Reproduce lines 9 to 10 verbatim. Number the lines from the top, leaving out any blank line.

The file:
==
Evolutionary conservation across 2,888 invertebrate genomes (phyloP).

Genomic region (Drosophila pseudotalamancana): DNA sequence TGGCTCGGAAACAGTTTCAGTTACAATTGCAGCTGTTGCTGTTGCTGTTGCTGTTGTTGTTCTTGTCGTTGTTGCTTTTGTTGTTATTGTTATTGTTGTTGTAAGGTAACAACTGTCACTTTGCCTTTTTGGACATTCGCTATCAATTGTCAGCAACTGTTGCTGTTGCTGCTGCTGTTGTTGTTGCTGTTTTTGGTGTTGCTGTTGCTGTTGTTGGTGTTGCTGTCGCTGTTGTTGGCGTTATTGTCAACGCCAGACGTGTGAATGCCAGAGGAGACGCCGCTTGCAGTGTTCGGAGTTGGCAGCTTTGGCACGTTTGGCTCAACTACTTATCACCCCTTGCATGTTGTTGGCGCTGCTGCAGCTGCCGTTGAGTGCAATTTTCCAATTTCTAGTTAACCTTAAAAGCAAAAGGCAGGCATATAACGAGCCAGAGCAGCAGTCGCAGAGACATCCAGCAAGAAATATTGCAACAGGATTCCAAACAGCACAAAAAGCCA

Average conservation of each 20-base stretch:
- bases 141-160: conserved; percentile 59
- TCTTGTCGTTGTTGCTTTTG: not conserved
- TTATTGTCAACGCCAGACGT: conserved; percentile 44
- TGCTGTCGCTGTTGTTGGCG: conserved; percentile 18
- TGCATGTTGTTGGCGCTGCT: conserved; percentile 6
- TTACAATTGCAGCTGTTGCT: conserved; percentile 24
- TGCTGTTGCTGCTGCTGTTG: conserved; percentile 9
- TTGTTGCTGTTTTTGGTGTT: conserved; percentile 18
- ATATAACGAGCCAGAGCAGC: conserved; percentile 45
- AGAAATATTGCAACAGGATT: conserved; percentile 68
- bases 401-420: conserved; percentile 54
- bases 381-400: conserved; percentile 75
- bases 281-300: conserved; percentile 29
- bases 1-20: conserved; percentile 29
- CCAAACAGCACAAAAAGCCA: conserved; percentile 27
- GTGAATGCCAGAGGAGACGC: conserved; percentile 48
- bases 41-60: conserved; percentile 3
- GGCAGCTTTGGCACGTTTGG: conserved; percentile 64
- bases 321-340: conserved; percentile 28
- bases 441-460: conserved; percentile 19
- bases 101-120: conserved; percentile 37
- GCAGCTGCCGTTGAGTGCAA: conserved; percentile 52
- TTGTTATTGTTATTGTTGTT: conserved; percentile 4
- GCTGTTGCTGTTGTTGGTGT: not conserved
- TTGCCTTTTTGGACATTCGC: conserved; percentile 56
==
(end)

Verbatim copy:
- TTACAATTGCAGCTGTTGCT: conserved; percentile 24
- TGCTGTTGCTGCTGCTGTTG: conserved; percentile 9